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AAA Study Reveals True Cost of Owning a Car in 2017

“While sales price is certainly a factor, depreciation, maintenance, repair and fuel costs should be equally important considerations for anyone in the market for a new vehicle,” said John Nielsen

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    AAA Study Reveals True Cost of Owning a Car in 2017
    AP/FILE
    In this Wednesday, Dec. 5, 2012, photo, a Honda Accord is for sale at a Honda car dealership in Des Plaines, Ill. A new AAA study published Wednesday reveals the true cost of owing and operating a new vehicle in 2017.

    The costs of owning and operating a brand new car in the United States can cost on average $8,469 annually, or $706 a month, according to a new study from the American Automobile Association.

    AAA's Your Driving Costs study, which analyzes ownership costs for sedans, SUVs and minivans, added four new vehicle types in the 2017 report – small SUVs, pickup trucks, hybrids and electric vehicles.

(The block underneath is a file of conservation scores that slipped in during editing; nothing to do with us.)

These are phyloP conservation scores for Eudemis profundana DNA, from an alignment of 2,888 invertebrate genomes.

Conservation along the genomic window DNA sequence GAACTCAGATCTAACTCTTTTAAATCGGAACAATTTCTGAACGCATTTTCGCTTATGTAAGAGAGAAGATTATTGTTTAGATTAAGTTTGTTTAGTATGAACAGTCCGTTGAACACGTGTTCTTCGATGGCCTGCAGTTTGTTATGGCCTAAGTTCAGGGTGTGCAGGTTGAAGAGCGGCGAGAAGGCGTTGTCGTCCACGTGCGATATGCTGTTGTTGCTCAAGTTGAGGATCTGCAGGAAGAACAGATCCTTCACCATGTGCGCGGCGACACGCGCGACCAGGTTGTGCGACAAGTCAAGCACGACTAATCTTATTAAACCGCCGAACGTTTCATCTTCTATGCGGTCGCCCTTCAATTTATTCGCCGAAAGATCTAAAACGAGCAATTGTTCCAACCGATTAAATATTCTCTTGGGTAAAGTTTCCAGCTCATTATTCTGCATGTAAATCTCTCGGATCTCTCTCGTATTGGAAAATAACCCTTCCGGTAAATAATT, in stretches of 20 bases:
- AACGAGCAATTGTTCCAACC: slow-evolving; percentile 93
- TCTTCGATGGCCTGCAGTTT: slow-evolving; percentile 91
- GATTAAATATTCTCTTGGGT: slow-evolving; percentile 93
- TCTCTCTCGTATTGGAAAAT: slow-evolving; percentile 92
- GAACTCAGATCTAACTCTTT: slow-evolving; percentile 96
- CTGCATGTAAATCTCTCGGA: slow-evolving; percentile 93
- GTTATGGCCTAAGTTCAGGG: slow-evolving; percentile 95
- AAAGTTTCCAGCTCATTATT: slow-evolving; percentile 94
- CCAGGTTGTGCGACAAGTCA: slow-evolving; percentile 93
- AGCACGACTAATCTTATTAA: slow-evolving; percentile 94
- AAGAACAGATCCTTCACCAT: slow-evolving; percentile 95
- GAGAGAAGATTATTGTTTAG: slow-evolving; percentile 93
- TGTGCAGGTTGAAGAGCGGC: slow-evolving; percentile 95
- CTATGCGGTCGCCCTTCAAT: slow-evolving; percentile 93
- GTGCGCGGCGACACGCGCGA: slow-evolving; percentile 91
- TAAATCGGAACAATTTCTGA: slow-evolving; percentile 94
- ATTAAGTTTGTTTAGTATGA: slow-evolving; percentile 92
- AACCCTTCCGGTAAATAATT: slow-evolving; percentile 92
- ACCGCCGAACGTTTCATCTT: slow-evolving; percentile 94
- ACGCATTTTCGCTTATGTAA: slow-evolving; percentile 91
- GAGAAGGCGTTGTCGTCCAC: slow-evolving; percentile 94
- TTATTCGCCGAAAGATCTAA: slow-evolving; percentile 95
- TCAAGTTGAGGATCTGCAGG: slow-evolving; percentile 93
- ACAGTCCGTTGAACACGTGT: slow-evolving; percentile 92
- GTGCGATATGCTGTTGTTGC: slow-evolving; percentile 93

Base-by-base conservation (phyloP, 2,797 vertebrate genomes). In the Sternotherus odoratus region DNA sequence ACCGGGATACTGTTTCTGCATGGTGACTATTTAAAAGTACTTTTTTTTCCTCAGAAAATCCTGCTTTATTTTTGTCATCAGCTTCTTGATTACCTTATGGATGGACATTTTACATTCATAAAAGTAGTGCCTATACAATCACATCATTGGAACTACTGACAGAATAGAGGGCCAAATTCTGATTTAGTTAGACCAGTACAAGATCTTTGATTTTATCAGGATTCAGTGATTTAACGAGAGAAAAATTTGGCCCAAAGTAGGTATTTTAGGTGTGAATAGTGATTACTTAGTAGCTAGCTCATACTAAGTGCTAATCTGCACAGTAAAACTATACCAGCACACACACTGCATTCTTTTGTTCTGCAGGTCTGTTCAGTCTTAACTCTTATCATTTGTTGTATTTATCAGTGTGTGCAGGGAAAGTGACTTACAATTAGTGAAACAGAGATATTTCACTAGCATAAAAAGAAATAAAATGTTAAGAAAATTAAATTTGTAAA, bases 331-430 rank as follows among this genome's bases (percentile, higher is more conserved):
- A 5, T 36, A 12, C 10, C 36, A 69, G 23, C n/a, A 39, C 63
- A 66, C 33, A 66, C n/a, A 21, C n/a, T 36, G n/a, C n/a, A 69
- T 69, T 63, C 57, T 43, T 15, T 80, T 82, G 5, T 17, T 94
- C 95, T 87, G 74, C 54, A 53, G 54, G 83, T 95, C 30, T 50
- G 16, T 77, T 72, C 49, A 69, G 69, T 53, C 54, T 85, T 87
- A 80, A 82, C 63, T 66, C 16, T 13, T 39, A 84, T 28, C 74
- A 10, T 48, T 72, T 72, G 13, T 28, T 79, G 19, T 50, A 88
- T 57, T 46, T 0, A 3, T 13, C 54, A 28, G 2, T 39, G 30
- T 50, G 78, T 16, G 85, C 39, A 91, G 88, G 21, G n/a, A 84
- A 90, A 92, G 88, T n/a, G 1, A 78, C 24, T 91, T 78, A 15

The study concluded small sedans are the least expensive carrs to own at $6,354 annually and pickup trucks are the most expensive vehicles to drive at $10,054 a year. Small SUVs averaged $7,606 a year, while hybrids cost about $7,687 annually.

    "Determining the cost of a new vehicle car is more than calculating a monthly payment," said John Nielsen, AAA’s managing director of Automotive Engineering and Repair. "While sales price is certainly a factor, depreciation, maintenance, repair and fuel costs should be equally important considerations for anyone in the market for a new vehicle."

    Photo credit: AAA

    AAA evaluated 45 2017 model-year vehicles across nine categories and found the average cost of annual maintenance was $1,186 and new vehicles lose an average of $15,000 in value during the first five years of ownership.

    The study also revealed electric vehicles are cheaper than conventional cars to maintain, but they're more expensive upfront and lose value at a much faster pace over time.

    Electric vehicles have lower-than-average driving costs at $8,439 per year. Without a gasoline engine to maintain, maintenance costs averaged at $982 per year and fuel costs were under 4 cents per mile, compared with 10 cents per mile — $1,500 a year — for the average new vehicle. However, depreciation was extremely high averaging at nearly $6,000 in value every year.

    "Although electric vehicles can have higher upfront costs, lower fuel and maintenance costs make them a surprisingly affordable choice in the long run,"said Nielsen. "For even lower costs, car shoppers can avoid high depreciation costs by selecting a used electric vehicle."